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Study under review: Capsaicin-induced satiety is associated with gastrointestinal distress but not with the release of satiety hormones
Do you love the burn of spicy food, or prefer to take it mild? The heat of peppers, hot sauces, and many other pepper-based spicy foods comes from a chemical called capsaicin. In addition to gastronomical pleasures, there is research that suggests consumption of capsaicin can promote weight loss. The mechanism by which this occurs is not well defined. Some researchers have suggested that capsaicin has a direct effect on how the body expends energy, either through the activation of brown adipose tissue (generating heat as a byproduct) or through increases in fat oxidation. Other researchers hypothesize that there is an effect on various biological responses like catecholamines (including epinephrine and norepinephrine, which can suppress appetite) or insulin. A third hypothesis is that foods containing capsaicin work to decrease appetite, and thus overall caloric intake.
Other Articles in Issue #16 (February 2016)
Dieting, with a side of extra protein
For many lifters, it’s been a mantra that you just can’t gain muscle while being in a heavy calorie deficit. That statement was put to the test in this trial of a high protein diet.
Promoting ‘high quality’ weight loss: protein and weights
By Stuart Phillips, PhD
Vitamin E bioavailability isn’t always the same
The vast majority of people don’t meet the recommended intake level for vitamin E. And it turns out that certain people may not absorb vitamin E as well as others, and they might actually be the ones who need it most.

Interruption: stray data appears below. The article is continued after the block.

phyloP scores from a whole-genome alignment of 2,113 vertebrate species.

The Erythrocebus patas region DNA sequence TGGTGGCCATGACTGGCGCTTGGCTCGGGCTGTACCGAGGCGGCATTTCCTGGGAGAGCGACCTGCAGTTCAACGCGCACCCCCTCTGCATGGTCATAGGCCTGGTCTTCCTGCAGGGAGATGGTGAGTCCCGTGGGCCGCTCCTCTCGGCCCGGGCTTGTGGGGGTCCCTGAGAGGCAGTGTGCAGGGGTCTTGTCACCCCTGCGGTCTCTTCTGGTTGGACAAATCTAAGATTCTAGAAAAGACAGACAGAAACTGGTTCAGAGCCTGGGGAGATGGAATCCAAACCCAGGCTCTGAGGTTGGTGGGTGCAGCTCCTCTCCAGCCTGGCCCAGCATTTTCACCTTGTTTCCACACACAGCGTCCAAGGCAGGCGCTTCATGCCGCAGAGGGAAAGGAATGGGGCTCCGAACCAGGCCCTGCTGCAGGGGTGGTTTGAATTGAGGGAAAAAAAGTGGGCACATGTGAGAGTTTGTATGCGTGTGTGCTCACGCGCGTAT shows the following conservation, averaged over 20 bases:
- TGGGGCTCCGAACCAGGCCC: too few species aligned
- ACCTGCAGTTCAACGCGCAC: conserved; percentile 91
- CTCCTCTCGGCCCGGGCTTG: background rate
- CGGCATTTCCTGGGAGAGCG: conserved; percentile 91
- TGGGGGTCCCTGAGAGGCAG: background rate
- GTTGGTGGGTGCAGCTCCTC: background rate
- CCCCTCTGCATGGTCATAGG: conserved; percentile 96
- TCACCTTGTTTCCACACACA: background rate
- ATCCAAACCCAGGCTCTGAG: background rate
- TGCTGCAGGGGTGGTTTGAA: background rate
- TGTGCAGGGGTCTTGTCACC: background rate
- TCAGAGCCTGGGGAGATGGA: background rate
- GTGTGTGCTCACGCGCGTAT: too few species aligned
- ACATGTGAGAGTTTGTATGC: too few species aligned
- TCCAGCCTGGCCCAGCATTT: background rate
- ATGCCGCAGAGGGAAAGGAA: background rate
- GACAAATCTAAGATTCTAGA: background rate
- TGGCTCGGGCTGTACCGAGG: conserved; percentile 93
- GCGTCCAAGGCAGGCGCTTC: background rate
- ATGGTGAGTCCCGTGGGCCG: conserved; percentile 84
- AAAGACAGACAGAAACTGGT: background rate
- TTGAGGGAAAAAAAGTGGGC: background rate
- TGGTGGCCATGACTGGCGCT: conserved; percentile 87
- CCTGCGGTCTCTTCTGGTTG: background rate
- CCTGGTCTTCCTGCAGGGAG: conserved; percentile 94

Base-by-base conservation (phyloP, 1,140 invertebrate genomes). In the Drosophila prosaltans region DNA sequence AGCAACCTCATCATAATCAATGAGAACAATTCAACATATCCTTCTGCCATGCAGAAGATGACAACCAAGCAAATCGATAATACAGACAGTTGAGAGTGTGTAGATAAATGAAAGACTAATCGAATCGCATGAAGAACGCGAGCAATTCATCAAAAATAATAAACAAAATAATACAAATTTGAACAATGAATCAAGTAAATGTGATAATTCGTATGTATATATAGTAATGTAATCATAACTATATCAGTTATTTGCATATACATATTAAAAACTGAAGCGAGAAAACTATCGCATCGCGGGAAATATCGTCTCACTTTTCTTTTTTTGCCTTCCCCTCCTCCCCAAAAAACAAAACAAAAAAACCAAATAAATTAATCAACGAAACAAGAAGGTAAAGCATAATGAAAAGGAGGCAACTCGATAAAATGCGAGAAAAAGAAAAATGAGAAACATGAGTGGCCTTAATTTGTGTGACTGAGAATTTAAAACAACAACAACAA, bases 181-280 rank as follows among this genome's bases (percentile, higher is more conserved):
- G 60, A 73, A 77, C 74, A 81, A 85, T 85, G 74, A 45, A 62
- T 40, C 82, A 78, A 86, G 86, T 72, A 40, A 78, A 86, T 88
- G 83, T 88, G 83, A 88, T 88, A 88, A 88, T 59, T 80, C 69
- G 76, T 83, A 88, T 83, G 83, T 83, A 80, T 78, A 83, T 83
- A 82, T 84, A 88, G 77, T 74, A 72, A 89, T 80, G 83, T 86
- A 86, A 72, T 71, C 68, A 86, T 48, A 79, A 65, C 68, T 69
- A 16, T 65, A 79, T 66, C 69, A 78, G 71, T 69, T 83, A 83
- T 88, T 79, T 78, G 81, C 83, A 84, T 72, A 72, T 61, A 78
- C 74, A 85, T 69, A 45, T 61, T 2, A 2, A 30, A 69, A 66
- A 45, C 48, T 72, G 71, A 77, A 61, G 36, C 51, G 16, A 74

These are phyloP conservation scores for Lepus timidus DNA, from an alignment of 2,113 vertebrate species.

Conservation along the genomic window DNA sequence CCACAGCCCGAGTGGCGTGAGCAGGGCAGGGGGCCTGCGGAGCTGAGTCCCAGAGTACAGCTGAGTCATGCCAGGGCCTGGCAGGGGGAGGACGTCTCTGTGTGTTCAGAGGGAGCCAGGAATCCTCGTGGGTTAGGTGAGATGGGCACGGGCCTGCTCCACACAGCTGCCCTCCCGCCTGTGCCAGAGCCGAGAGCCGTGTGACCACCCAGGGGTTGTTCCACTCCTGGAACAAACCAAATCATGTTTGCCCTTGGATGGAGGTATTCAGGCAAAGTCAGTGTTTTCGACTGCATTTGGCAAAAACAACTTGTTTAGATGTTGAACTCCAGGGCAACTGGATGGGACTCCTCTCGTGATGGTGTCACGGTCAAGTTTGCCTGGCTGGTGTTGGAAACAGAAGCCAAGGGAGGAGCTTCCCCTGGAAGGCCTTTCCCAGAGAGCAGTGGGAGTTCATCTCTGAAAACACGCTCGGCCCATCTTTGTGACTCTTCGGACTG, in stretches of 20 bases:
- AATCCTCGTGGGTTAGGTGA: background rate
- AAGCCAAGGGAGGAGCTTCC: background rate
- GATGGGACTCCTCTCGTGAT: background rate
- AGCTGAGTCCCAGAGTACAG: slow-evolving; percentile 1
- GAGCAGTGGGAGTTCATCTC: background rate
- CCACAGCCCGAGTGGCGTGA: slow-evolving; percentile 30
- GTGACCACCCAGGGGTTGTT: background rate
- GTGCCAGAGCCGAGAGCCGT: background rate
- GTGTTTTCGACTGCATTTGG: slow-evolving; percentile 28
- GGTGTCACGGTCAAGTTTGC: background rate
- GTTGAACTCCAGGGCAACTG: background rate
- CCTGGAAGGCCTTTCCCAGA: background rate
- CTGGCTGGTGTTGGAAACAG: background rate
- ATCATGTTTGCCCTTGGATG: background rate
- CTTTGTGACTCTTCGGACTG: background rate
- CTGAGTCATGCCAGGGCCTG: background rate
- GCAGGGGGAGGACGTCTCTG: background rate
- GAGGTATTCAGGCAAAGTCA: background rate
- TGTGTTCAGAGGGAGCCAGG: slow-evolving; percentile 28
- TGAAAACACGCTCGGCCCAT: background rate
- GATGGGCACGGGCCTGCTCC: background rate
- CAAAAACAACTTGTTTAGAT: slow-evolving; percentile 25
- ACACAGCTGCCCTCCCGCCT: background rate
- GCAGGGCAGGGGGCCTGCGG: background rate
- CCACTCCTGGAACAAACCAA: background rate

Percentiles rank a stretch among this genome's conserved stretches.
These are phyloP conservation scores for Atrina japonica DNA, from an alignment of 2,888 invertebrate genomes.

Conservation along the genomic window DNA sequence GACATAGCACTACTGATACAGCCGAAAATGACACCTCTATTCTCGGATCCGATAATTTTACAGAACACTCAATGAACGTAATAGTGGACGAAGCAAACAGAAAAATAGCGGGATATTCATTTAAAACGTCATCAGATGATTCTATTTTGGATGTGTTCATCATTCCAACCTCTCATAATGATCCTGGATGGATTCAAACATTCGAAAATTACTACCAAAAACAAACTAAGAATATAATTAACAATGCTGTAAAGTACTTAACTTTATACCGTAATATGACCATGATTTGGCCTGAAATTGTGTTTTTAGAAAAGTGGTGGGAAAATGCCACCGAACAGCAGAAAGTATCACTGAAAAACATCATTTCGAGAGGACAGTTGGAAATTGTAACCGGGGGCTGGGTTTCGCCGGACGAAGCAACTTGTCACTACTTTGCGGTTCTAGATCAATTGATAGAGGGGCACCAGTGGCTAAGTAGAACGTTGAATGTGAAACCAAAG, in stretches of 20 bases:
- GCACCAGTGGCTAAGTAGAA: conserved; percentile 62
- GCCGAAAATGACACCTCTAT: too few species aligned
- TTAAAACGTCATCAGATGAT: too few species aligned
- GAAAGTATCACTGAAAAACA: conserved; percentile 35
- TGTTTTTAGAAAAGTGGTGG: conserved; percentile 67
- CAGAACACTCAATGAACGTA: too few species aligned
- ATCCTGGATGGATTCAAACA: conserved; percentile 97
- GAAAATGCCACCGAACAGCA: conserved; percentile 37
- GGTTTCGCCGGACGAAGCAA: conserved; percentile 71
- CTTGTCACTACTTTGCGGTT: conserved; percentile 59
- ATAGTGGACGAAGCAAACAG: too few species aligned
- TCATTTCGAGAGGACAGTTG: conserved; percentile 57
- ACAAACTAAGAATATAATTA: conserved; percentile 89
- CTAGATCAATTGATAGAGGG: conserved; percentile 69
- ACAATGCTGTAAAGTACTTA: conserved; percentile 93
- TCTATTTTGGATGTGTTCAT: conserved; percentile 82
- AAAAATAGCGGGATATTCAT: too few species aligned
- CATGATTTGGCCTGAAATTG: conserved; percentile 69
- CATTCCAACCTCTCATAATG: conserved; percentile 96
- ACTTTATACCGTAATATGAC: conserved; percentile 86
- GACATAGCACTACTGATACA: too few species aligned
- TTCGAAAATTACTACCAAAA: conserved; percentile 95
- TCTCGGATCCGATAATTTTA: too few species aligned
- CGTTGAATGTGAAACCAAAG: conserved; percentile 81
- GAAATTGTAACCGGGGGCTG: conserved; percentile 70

Little bugs for big depression
Your gut and your brain communicate much more often than you’d think. In fact, all the time. Hence the potential for consuming gut inhabitants (aka probiotics) and impacting brain-related maladies
Fish oil incorporation: where do other fats fit in?
When you buy and take a fish oil supplement, the story doesn’t end there. It still needs to be incorporated into cell membranes. This study looked at how other fats may impact that process
The Tyranny of the Outlier: Focusing on the best of the best sometimes diminishes the rest of us
By Lou Schuler
Have a nice trip, see you next fall
Some preliminary evidence has pointed to a potentially greater risk of falls for elderly people taking vitamin D. That’s put to the test in this year-long randomized trial.
A vitamin D-efense against multiple sclerosis
MS involves a complex interplay between the nervous and immune systems (and potentially others as well). This is the first trial looking at the safety and immune impact of vitamin D supplementation for MS patients.
The newest index on the block… the hydration index!
Hydration has become more of a marketing term than a scientifically accurate one. These researchers created an index to specifically measure the hydration impact of different beverages, from milk to coffee to beer